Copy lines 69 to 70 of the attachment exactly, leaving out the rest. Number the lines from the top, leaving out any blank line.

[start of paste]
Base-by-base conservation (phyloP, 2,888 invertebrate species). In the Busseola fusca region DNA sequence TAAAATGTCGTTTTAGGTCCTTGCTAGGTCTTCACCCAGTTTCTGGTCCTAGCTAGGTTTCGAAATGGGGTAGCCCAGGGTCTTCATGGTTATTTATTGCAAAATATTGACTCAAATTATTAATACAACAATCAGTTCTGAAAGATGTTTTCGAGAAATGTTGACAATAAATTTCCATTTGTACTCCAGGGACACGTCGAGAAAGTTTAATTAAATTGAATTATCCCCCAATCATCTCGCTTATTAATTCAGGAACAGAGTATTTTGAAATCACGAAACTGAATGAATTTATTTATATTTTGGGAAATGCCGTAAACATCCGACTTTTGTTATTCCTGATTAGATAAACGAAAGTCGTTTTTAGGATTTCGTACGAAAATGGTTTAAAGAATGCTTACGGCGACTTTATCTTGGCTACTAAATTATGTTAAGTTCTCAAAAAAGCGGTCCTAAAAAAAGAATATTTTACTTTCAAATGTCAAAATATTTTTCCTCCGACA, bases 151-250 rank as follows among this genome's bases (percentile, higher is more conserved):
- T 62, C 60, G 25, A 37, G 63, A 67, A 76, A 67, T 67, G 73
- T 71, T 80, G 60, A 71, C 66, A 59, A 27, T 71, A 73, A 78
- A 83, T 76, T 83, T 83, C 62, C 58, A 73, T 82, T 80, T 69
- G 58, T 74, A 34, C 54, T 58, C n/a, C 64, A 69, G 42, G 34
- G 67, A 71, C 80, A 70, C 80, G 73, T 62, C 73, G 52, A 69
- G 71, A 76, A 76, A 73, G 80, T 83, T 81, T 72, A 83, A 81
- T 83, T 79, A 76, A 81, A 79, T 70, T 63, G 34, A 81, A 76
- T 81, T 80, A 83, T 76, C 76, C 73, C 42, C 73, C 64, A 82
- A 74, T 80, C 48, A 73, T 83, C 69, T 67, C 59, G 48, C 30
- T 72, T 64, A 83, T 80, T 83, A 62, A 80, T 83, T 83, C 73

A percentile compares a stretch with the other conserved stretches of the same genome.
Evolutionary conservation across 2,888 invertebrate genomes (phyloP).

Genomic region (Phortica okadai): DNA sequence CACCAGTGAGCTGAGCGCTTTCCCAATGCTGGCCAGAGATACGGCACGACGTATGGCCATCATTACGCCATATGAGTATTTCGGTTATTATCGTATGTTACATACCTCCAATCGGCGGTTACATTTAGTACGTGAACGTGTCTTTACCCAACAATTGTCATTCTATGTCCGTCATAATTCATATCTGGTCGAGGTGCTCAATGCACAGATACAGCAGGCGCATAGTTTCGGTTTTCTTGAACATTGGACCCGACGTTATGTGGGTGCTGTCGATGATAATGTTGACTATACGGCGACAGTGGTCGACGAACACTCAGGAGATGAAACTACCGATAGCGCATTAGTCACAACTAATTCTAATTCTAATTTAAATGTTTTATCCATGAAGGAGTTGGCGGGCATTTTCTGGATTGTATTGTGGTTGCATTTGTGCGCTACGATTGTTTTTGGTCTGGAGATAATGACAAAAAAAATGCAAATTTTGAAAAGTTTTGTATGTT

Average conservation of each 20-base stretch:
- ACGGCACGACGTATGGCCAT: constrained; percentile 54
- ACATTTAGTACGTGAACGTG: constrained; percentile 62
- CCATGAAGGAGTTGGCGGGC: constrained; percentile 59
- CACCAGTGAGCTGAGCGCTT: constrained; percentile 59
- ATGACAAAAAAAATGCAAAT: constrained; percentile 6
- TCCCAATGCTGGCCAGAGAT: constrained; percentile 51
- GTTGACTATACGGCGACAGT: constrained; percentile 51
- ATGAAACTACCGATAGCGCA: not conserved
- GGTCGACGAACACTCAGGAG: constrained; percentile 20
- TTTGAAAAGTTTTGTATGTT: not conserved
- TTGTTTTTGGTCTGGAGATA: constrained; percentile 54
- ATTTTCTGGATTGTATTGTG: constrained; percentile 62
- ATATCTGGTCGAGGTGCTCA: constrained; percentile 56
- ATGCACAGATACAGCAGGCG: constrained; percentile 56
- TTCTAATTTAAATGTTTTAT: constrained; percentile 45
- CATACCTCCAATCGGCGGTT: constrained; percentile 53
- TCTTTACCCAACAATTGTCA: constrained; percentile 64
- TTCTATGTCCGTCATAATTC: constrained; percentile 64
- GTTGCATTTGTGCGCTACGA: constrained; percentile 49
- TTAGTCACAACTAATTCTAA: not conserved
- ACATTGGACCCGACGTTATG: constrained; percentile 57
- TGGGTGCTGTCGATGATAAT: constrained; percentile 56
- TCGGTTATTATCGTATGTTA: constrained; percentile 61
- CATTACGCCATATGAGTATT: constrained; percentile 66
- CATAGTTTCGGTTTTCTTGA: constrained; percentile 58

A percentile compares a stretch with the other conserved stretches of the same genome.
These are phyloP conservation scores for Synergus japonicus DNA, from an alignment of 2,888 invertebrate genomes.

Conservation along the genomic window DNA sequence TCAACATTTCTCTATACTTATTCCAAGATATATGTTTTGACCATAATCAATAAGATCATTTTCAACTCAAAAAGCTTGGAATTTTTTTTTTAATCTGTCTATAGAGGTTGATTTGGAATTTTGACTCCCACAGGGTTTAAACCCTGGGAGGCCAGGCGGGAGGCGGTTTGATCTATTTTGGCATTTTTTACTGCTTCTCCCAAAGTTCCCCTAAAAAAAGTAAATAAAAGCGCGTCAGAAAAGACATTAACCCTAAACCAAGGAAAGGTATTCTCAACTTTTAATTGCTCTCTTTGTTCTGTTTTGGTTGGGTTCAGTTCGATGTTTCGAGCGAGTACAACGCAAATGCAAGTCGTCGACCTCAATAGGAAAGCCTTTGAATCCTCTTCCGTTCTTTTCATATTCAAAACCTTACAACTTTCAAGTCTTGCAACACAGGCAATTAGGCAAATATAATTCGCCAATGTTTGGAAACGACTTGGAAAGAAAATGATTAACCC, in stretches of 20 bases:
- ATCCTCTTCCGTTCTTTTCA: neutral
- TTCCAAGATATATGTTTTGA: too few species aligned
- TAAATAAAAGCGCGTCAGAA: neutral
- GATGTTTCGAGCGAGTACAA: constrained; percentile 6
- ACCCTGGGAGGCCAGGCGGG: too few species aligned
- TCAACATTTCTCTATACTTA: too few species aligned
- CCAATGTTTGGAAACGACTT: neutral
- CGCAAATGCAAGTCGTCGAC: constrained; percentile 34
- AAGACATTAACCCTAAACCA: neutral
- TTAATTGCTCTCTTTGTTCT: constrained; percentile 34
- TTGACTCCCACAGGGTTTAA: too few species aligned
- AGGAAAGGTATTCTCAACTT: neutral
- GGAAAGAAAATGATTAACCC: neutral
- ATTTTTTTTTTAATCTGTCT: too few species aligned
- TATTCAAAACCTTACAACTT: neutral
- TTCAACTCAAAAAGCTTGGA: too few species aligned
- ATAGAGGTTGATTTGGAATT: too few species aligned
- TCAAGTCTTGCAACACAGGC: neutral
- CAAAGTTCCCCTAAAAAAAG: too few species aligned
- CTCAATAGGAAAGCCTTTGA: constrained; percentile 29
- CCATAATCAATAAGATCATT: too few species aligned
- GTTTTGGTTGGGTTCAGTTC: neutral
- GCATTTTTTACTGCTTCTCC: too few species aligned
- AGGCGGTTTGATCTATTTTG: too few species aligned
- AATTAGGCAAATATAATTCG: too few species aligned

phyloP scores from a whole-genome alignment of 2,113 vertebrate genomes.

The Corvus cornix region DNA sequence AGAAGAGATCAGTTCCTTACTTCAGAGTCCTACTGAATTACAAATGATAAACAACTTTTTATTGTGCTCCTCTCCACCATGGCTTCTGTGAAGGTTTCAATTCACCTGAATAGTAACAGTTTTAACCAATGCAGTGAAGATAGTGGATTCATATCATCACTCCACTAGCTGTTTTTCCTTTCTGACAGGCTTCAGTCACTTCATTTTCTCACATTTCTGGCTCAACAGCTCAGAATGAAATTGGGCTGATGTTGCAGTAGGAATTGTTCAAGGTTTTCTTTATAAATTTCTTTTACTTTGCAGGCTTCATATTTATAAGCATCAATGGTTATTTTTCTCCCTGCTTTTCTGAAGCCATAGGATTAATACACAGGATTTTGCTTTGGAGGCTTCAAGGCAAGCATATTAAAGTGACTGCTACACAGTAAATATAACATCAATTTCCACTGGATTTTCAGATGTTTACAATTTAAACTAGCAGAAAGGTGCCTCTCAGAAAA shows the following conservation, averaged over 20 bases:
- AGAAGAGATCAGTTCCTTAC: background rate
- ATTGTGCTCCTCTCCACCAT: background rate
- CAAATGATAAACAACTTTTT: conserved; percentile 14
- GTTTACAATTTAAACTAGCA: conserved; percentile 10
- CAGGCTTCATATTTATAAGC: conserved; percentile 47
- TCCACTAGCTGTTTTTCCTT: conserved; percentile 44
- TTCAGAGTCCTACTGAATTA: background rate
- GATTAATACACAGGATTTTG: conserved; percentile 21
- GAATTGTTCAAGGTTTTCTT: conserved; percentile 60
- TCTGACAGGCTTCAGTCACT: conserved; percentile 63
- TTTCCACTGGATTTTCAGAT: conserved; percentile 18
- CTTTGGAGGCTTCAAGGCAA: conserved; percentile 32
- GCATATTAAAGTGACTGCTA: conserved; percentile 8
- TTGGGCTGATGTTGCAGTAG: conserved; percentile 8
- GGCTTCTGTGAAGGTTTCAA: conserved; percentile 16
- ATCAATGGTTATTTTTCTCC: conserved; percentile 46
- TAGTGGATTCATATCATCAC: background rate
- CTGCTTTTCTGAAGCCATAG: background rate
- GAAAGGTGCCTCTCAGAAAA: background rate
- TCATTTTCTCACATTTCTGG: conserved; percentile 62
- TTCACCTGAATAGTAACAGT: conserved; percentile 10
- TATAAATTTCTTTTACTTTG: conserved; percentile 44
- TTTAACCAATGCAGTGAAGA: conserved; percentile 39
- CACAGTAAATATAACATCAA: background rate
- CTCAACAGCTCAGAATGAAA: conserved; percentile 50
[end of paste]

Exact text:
phyloP scores from a whole-genome alignment of 2,113 vertebrate genomes.

The Corvus cornix region DNA sequence AGAAGAGATCAGTTCCTTACTTCAGAGTCCTACTGAATTACAAATGATAAACAACTTTTTATTGTGCTCCTCTCCACCATGGCTTCTGTGAAGGTTTCAATTCACCTGAATAGTAACAGTTTTAACCAATGCAGTGAAGATAGTGGATTCATATCATCACTCCACTAGCTGTTTTTCCTTTCTGACAGGCTTCAGTCACTTCATTTTCTCACATTTCTGGCTCAACAGCTCAGAATGAAATTGGGCTGATGTTGCAGTAGGAATTGTTCAAGGTTTTCTTTATAAATTTCTTTTACTTTGCAGGCTTCATATTTATAAGCATCAATGGTTATTTTTCTCCCTGCTTTTCTGAAGCCATAGGATTAATACACAGGATTTTGCTTTGGAGGCTTCAAGGCAAGCATATTAAAGTGACTGCTACACAGTAAATATAACATCAATTTCCACTGGATTTTCAGATGTTTACAATTTAAACTAGCAGAAAGGTGCCTCTCAGAAAA shows the following conservation, averaged over 20 bases: